The Case of Social Pedagogy in Corporatist Welfare Models
In considering the link between social policy developments and methodological approaches in the social professions the case of social pedagogy plays a particularly significant role which so far has been neglected. While social pedagogy might appear to be a particular German development it resonates also in other national and political contexts, though not to the same extent and with significant modifications (Storø 2013).
In the German concept of social pedagogy two developments coincide: one is the cultural and political concern with the unification of Germany in the nineteenth century, a movement which had a strong 'educational' component in as much as bourgeois and intellectual aspirations regarded it as a historical and cultural project to form a coherent 'nationhood' out of the disparate German states which had played such a divisive role since the Peace of Westphalia of 1648. On the same lines the social integration of the nation, given the rise of social problems, was also considered an educational project as the answer to the so-called social question; educational in the sense that education that simply concentrated on the imparting of knowledge in the school context would not suffice to equip future citizens with the skills to play an active and constructive part in the project of nation-building (Wagner 1994). The educational efforts, as a pedagogical project, had to be extended thematically to include issues of 'civic education' in the school curricula and institutionally to include out-of-school locations such as youth clubs, associations and community initiatives which addressed people of
all ages. In Scotland for instance, similar initiatives developed from the perspective of 'community education' and in the ambit of the settlement movement projects with a similar scope and underlying philosophy emerged as the precursors of the community work model (Davis 1984).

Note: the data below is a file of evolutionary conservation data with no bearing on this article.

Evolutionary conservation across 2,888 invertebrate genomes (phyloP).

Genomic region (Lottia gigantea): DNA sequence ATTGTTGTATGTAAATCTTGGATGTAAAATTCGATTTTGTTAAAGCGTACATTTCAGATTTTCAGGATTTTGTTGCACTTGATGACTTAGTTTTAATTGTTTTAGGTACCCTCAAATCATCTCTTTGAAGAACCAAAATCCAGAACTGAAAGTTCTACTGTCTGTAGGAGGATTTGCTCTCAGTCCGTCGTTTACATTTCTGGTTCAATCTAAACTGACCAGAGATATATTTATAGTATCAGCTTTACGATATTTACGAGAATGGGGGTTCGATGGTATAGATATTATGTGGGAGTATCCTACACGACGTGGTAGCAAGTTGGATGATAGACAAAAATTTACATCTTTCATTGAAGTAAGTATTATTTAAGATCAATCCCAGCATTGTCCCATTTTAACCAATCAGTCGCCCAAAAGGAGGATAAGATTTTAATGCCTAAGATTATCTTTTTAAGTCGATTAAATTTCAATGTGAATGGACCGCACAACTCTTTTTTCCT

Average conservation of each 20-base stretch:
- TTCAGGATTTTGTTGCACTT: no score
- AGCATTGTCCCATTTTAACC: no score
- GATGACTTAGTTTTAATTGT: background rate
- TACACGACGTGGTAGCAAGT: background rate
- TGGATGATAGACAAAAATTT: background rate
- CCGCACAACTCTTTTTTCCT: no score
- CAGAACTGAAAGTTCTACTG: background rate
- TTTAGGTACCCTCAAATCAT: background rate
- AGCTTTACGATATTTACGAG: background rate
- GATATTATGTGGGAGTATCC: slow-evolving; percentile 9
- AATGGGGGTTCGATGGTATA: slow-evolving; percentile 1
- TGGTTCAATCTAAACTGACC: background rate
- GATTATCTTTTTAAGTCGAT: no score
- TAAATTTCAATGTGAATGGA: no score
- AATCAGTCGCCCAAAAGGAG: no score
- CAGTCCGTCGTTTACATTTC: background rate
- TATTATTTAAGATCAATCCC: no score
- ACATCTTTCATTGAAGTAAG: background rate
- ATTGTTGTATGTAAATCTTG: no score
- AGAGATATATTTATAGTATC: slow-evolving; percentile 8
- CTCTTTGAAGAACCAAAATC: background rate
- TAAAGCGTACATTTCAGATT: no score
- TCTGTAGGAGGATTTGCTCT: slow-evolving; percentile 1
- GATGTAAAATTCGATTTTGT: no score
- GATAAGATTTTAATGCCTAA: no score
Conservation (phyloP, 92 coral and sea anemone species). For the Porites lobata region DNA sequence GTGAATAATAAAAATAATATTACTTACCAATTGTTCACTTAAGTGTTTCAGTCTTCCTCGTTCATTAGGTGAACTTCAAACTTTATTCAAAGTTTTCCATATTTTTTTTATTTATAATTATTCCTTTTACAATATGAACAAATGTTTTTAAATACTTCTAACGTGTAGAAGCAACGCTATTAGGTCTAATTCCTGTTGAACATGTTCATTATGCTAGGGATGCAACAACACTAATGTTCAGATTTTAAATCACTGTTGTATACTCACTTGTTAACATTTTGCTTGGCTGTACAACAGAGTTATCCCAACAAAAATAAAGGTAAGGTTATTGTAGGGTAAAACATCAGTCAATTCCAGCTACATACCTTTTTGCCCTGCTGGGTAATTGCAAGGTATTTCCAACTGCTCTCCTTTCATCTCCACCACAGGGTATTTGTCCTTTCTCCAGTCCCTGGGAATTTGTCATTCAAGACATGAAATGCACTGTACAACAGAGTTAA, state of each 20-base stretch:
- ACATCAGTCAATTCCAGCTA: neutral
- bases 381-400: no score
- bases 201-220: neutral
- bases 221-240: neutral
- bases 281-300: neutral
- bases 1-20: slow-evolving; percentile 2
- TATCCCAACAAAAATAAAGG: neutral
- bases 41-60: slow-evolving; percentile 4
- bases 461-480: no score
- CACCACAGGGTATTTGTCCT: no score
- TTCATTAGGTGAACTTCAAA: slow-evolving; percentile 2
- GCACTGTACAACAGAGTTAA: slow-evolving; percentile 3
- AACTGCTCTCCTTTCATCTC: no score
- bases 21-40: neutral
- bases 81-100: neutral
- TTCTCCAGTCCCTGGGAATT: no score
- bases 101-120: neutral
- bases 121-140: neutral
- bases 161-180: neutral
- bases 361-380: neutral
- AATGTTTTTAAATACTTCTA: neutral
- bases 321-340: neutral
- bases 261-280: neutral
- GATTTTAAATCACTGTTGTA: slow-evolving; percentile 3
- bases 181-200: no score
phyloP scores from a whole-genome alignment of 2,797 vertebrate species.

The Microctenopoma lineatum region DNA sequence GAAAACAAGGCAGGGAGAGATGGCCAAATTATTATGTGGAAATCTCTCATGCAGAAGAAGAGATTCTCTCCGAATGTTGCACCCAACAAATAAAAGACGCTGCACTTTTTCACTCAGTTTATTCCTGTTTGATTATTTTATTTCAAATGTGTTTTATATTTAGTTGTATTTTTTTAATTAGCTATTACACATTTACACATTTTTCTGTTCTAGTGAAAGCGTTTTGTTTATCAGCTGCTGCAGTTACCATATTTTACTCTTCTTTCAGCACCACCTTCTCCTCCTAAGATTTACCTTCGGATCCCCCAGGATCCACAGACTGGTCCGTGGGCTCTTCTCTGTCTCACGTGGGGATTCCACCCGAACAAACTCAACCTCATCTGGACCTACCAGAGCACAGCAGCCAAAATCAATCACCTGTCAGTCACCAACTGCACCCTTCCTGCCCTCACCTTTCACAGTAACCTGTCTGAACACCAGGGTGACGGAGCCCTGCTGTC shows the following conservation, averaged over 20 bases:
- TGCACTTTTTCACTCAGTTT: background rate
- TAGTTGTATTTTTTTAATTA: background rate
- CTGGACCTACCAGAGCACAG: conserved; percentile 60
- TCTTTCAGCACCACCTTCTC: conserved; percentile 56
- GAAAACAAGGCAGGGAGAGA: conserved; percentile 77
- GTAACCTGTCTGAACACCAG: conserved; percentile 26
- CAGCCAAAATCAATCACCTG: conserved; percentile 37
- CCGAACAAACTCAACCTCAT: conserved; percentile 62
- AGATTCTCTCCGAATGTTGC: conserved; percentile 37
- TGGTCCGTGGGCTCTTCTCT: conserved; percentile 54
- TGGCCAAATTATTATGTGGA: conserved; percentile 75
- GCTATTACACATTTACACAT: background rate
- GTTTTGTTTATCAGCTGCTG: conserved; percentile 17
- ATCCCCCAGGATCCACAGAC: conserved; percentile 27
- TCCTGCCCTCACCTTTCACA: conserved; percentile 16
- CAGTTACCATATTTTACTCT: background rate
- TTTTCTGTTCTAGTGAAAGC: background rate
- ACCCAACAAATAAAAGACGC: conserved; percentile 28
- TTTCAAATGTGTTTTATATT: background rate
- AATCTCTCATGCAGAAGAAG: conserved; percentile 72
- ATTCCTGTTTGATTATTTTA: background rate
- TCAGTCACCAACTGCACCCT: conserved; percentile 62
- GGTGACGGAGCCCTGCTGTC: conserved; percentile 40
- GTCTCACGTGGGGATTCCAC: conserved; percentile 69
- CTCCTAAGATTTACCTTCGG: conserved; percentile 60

What distinguished the German version of the concept from those parallels was the second set of circumstances, namely that pedagogy, instead of originating merely as a lifeworld phenomenon, established itself quickly as a 'respectable' academic subject at university level in association with philosophy and gave decisive impulses and intellectual reference points to the movement. By comparison, the social science paradigm which was to provide an academic home to social work predominantly in the English-speaking world, did not include an equivalent applied dimension as that inherent in pedagogy, while reversely the notion of pedagogy could never be understood in its comprehensive sense outside the historical and intellectual context of Germany in which it originated (Lorenz 2008). Community work, community action and 'animation' as methodological frameworks shared many of the features of social pedagogy, but only in the version of the 'pedagogy of the oppressed' promoted by Paulo Freire (1970) did the term fi similar political resonance and practical impact outside Germany. Otherwise social pedagogy came to be associated with care work with children or more specifi with rehabilitative work with children and young people (Courtioux et al. 1981), and the sporadic attempts to lift it out of the restrictive use only for children and youth by replacing the prefi 'ped-' with 'andr-' in the 1970s did not fi wide acclaim, despite the success of the 'life-long-learning' movement which incorporates the approach of andragogy (Knowles 1984).
The reception of social pedagogy beyond the specifi social policy context in which the principle of subsidiarity prevails is, as can be observed since the early 2000s in the UK (e.g. Cameron and Petrie 2009), immediately drawn into a polarization which the conservative corporatist framework seeks to avoid. Social pedagogy's emphasis on self-generated learning processes as the key to coping with social challenges, like social work's reference to self-determination and ego-strength and way back the moralistic model's favouring of self-help, can either assume an emancipatory connotation when the person's own efforts are based on social rights and when social policies promote distributive justice, or it takes on a punitive ring in the absence of such guarantees when the individual's efforts are counted as an indicator of his or her 'worthiness'. Therefore the social policy developments in Germany, an exponent of the Bismarckian approach also in the post-World War II era, embroiled the social pedagogy paradigm in the same confl over its assumed political neutrality as did the social policy regimes of other European countries for the social work paradigm and did not allow the emancipatory potential of the social pedagogy approach come to the fore.